Psychiatrists are physicians who have earned an MD , whereas psychologists are clinicians who have earned a PhD. Psychiatrists generally spend shorter periods of contact time with clients/patients, and the principal method of treatment is psychiatric medicine.conversely clinical psychologists do not deal with medicine and the principal method of treatment is psychological assessment and the use of psychotherapy to relieve psychological hazards.They spend more time with patients in assessing their psychological problems and then applying best suited psychotherapy according to the need.It is not uncommon for people suffering from mental illness to combine these both services to maximize their impact.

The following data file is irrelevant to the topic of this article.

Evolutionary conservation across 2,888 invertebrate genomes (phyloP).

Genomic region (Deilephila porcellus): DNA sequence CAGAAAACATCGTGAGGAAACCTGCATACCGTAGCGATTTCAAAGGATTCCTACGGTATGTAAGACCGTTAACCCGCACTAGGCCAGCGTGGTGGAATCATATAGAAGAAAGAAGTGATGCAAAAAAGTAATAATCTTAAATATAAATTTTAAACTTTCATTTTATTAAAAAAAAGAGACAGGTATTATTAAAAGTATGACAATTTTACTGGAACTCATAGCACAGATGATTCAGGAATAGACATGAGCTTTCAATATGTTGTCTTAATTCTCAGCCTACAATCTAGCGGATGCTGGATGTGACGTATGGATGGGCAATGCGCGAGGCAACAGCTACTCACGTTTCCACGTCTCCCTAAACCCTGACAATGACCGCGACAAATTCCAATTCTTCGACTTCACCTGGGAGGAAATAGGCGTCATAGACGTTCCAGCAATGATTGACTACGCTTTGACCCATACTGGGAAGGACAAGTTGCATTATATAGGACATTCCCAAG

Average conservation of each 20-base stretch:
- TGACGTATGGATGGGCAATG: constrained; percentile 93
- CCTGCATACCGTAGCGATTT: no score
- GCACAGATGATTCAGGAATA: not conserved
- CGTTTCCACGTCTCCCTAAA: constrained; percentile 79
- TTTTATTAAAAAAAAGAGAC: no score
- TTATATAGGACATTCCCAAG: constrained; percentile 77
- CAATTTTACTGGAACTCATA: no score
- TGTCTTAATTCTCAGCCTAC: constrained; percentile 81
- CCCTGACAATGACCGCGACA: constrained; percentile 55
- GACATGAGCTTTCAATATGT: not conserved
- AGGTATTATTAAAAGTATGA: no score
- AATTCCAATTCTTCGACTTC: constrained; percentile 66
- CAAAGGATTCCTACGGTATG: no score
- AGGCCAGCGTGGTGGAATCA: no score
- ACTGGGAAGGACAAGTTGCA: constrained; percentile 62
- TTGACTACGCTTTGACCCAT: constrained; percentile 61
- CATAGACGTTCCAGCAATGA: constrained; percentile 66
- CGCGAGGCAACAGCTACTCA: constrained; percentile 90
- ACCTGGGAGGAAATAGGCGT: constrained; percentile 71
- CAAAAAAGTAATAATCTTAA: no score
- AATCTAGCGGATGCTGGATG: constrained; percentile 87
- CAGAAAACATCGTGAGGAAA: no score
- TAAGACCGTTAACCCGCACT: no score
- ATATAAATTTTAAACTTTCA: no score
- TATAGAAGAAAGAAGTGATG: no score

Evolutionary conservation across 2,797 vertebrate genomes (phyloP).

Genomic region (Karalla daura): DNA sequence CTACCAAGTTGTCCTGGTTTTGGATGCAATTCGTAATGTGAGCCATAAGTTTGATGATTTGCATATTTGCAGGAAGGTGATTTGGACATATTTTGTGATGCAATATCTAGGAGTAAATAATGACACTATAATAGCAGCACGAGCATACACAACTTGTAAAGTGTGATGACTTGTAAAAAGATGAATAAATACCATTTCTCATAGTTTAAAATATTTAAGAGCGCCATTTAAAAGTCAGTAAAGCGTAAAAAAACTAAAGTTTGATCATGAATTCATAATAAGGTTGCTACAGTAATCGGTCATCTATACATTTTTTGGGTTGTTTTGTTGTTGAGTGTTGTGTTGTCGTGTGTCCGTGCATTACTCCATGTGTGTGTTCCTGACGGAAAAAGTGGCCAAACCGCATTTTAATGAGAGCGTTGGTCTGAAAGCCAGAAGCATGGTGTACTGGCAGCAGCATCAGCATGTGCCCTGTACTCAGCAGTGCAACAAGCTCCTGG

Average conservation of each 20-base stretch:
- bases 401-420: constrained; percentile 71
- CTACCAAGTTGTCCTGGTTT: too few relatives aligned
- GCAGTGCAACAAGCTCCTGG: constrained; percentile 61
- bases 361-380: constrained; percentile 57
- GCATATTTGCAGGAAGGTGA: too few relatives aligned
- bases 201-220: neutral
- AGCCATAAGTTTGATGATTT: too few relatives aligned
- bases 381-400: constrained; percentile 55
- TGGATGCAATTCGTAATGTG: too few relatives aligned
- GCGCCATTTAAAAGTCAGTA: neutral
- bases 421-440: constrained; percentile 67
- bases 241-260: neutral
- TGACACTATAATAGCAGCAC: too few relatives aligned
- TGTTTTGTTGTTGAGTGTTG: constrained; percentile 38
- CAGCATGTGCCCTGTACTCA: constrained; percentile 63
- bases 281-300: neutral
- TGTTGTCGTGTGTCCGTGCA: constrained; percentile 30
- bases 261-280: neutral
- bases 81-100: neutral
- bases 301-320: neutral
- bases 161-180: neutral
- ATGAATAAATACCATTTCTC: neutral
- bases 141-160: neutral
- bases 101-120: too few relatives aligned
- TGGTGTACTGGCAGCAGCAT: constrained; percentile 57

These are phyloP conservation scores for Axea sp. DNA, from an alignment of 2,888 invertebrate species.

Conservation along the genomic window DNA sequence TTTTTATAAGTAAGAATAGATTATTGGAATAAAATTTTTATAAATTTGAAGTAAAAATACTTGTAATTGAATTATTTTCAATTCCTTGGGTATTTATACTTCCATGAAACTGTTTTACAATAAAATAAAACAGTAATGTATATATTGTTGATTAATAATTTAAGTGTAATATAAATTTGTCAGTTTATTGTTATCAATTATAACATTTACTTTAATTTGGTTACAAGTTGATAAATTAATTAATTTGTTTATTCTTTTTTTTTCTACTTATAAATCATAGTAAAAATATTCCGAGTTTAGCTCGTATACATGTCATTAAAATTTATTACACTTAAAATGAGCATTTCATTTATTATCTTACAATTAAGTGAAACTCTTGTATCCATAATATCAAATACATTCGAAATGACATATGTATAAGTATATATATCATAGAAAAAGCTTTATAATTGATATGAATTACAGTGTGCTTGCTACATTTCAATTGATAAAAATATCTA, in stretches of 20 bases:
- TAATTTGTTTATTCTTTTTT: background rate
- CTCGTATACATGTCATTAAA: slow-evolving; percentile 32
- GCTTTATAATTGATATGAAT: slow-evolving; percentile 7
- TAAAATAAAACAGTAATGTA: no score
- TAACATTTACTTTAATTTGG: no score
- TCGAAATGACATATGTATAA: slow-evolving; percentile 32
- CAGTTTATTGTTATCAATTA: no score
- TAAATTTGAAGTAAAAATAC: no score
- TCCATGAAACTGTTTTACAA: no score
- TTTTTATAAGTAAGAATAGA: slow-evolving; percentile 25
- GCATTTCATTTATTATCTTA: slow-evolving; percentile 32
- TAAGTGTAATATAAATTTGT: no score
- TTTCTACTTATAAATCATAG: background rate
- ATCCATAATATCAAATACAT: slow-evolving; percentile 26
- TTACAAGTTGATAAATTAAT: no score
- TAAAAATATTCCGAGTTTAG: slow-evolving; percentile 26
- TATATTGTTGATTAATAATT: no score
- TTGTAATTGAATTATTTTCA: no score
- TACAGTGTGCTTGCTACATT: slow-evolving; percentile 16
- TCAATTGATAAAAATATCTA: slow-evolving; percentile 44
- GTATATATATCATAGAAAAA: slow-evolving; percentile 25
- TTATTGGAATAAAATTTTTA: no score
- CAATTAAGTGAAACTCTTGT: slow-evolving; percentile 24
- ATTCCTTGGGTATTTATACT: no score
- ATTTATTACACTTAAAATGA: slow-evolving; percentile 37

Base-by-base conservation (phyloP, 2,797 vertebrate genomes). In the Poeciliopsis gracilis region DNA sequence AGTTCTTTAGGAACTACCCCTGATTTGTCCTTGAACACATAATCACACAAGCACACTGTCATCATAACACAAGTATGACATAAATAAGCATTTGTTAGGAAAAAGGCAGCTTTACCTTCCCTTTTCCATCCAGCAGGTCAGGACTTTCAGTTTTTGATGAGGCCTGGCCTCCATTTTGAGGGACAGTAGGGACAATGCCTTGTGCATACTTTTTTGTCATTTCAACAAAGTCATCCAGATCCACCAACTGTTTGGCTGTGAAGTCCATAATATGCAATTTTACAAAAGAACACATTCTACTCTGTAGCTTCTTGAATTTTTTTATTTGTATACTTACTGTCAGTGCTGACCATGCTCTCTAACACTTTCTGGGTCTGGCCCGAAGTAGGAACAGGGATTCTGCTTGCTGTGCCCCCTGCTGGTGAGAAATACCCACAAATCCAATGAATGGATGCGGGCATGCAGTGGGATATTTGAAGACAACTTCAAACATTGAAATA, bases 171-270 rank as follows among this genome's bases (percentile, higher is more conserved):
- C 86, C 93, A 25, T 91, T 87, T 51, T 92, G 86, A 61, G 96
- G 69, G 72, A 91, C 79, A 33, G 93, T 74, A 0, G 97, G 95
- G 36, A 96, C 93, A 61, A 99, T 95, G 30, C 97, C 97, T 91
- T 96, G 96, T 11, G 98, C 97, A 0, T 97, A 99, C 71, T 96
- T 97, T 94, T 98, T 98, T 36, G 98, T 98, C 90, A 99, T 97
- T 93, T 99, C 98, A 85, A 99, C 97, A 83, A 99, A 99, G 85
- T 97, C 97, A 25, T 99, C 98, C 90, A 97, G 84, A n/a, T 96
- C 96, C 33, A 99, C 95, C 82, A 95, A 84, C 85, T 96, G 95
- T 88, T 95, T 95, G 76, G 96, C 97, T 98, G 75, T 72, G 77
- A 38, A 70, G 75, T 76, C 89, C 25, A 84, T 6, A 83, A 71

Although Counselling and Psychotherapy overlap considerably, there are also recognized differences. While the work of Counselors and Psychotherapists with clients may be of considerable depth, the focus of Counselling is more likely to be on specific problems, changes in life adjustments and fostering clients’ well being. Psychotherapy is more concerned with the restructuring of the personality or self and the development of insight.
The number of psychotherapy sessions you need — and how frequently you need to see your therapist — depends on such factors as:
• Your particular mental illness or situation
• Severity of your symptoms
• How long you've had symptoms or have been dealing with your situation
• How quickly you make progress
• How much stress you're experiencing
• How much your mental health concerns interfere with day-to-day life
• How much support you receive from family members and others